Those are called electrodynamic tethers [wikipedia.org].

      • THat's nothing (Score:4, Interesting)

        by goombah99 (560566) on Monday August 19, 2013 @02:13PM (#44609555)

        THis is just changing the orientation of subunits and spacing of subunits without changing the center of mass. It would not seem magical if theywere connected by gears. Here they are doing it with magnetic coupling. But there's no "propulsion" since that implies changing the center of mass.

        the chinese have a method for massless propulsion however:

        http://www.wired.com/dangerroom/2008/09/chinese-buildin/ [wired.com]

        • Let them. If it doesn't work, they'll have wasted a few million dollars on testing. If it does, then the tech isn't hard to reproduce and everyone will be manufacturing them soon after.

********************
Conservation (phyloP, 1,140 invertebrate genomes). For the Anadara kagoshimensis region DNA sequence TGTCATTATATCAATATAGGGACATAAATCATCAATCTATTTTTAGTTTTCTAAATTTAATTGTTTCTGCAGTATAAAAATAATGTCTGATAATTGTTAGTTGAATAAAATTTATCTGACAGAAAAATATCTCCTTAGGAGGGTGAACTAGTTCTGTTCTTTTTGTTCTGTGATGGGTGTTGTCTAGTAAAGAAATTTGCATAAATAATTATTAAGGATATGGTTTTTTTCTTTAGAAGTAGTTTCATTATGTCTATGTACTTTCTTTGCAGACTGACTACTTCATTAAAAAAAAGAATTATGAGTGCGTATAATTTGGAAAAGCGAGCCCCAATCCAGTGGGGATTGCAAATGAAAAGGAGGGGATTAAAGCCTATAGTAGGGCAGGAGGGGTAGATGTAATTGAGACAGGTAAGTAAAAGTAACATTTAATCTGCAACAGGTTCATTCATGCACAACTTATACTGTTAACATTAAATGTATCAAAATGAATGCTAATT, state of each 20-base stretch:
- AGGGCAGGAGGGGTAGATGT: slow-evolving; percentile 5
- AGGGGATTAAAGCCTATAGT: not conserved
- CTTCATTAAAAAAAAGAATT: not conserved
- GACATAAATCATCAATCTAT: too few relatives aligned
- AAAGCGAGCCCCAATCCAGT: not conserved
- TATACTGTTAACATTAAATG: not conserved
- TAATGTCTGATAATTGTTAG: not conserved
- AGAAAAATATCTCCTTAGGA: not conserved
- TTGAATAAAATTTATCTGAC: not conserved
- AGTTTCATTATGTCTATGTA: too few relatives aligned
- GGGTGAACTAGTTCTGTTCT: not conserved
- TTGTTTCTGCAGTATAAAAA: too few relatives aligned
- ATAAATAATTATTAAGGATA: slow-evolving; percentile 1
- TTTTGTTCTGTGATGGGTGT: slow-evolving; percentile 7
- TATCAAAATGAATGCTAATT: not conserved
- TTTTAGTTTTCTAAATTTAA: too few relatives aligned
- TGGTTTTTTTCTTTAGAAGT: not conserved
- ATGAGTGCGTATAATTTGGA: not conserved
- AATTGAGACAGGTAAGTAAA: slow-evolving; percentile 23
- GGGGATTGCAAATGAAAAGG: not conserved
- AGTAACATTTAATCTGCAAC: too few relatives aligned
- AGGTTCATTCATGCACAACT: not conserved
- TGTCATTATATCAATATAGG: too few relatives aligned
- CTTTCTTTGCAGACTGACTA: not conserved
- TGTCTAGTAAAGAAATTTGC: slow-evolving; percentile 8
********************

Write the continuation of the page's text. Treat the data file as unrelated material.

• Phew! (Score:5, Funny)

    by pr0nbot (313417) on Monday August 19, 2013 @08:56AM (#44606469)

    "While this might seem like the height of recklessness, this particular system doesn't use rockets or propellants" ... just magnetic fields, so that's ok then, good think there's no electronic equipment up there or anything!

    (I'm sure they know what they're doing, it's just that the summary seemed retarded.)

    • Re:Phew! (Score:5, Funny)

      by bondsbw (888959) on Monday August 19, 2013 @09:09AM (#44606533)

      As an expert at Kerbal Space Program, I can say for sure that using such a system will result in crashing into the nearest moon. As does everything.

      • Re:Phew! (Score:5, Funny)

        by gman003 (1693318) on Monday August 19, 2013 @09:22AM (#44606591)